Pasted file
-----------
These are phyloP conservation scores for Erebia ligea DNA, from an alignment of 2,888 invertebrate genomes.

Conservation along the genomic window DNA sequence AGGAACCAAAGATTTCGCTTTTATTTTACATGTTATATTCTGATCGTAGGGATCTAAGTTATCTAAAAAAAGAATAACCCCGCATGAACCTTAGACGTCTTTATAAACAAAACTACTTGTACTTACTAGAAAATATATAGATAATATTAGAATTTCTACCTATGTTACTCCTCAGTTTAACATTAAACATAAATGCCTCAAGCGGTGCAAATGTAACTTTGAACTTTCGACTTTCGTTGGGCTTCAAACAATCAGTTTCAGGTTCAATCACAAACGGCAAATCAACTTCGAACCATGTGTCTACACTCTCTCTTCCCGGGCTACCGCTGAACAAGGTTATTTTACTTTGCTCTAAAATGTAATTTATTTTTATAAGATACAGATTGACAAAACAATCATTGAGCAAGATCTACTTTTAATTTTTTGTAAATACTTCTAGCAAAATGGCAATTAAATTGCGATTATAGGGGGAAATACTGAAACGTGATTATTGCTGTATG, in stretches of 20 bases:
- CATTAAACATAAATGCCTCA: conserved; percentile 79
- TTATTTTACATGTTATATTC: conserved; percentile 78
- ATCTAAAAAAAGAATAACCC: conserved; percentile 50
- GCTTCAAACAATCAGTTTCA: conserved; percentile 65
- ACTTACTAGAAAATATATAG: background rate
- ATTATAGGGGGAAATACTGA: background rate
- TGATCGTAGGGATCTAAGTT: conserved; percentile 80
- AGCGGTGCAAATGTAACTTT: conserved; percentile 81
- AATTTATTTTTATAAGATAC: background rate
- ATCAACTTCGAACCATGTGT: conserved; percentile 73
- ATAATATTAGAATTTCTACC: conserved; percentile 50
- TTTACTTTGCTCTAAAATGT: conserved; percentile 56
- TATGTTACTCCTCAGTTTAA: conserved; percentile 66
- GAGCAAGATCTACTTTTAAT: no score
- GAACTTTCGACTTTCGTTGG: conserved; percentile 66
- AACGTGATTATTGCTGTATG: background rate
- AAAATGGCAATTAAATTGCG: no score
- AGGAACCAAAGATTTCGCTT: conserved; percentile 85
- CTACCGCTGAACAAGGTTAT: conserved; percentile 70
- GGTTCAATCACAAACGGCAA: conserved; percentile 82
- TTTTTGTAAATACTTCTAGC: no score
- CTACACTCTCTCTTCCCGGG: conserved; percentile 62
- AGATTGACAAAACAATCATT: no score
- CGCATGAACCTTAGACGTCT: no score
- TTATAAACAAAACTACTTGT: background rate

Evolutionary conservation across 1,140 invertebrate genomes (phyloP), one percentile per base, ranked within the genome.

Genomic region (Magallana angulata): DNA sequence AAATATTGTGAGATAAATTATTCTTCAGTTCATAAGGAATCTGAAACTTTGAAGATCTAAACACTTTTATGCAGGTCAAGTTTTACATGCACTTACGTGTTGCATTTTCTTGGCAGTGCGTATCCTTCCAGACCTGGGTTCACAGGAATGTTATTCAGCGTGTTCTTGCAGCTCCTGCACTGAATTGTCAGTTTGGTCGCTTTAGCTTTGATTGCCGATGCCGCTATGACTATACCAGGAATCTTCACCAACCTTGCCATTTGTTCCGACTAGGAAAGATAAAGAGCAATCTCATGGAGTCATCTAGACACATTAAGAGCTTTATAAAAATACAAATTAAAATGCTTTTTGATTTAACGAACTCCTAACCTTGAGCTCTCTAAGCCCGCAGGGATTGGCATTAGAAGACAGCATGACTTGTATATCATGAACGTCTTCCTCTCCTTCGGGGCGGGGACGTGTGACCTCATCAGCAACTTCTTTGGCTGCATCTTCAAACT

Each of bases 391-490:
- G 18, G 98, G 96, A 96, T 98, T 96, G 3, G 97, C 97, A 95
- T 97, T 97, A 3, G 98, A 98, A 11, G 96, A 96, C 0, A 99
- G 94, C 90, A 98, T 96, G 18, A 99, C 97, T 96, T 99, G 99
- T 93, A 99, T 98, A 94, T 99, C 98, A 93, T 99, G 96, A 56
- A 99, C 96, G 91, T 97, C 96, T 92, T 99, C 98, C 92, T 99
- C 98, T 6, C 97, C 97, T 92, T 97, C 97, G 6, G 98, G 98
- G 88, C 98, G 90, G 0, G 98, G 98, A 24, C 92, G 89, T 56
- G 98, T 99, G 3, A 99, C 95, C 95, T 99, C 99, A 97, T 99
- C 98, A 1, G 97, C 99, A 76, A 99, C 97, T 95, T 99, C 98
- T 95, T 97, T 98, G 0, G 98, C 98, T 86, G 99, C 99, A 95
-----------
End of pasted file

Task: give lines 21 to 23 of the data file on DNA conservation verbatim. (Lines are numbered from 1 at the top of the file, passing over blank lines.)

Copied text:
- CTACCGCTGAACAAGGTTAT: conserved; percentile 70
- GGTTCAATCACAAACGGCAA: conserved; percentile 82
- TTTTTGTAAATACTTCTAGC: no score